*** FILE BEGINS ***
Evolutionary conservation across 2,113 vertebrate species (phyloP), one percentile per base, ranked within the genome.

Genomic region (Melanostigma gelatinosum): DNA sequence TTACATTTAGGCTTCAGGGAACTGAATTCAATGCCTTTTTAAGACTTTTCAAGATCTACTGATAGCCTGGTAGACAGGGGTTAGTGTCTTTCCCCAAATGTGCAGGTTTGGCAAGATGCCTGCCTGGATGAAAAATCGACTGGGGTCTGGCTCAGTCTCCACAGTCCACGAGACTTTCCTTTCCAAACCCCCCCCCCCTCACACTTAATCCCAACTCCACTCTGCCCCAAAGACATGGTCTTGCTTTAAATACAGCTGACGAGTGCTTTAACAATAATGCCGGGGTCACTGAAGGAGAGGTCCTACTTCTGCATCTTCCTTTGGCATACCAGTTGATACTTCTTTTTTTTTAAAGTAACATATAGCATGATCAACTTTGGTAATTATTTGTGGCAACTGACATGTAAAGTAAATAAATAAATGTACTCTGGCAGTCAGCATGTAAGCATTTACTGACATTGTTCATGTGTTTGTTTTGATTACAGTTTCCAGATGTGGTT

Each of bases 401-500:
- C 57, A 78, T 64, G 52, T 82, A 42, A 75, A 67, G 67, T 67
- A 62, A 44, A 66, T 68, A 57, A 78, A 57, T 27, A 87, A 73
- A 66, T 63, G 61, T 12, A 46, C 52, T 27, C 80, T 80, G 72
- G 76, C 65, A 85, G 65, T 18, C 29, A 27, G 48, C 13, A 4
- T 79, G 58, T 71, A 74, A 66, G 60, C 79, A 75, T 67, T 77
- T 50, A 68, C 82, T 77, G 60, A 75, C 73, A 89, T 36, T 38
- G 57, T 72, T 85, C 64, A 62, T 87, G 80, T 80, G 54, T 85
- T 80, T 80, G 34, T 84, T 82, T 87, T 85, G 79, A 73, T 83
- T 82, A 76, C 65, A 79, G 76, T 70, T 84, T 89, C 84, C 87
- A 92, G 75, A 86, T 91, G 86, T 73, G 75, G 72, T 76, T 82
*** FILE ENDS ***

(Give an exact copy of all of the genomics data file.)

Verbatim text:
Evolutionary conservation across 2,113 vertebrate species (phyloP), one percentile per base, ranked within the genome.

Genomic region (Melanostigma gelatinosum): DNA sequence TTACATTTAGGCTTCAGGGAACTGAATTCAATGCCTTTTTAAGACTTTTCAAGATCTACTGATAGCCTGGTAGACAGGGGTTAGTGTCTTTCCCCAAATGTGCAGGTTTGGCAAGATGCCTGCCTGGATGAAAAATCGACTGGGGTCTGGCTCAGTCTCCACAGTCCACGAGACTTTCCTTTCCAAACCCCCCCCCCCTCACACTTAATCCCAACTCCACTCTGCCCCAAAGACATGGTCTTGCTTTAAATACAGCTGACGAGTGCTTTAACAATAATGCCGGGGTCACTGAAGGAGAGGTCCTACTTCTGCATCTTCCTTTGGCATACCAGTTGATACTTCTTTTTTTTTAAAGTAACATATAGCATGATCAACTTTGGTAATTATTTGTGGCAACTGACATGTAAAGTAAATAAATAAATGTACTCTGGCAGTCAGCATGTAAGCATTTACTGACATTGTTCATGTGTTTGTTTTGATTACAGTTTCCAGATGTGGTT

Each of bases 401-500:
- C 57, A 78, T 64, G 52, T 82, A 42, A 75, A 67, G 67, T 67
- A 62, A 44, A 66, T 68, A 57, A 78, A 57, T 27, A 87, A 73
- A 66, T 63, G 61, T 12, A 46, C 52, T 27, C 80, T 80, G 72
- G 76, C 65, A 85, G 65, T 18, C 29, A 27, G 48, C 13, A 4
- T 79, G 58, T 71, A 74, A 66, G 60, C 79, A 75, T 67, T 77
- T 50, A 68, C 82, T 77, G 60, A 75, C 73, A 89, T 36, T 38
- G 57, T 72, T 85, C 64, A 62, T 87, G 80, T 80, G 54, T 85
- T 80, T 80, G 34, T 84, T 82, T 87, T 85, G 79, A 73, T 83
- T 82, A 76, C 65, A 79, G 76, T 70, T 84, T 89, C 84, C 87
- A 92, G 75, A 86, T 91, G 86, T 73, G 75, G 72, T 76, T 82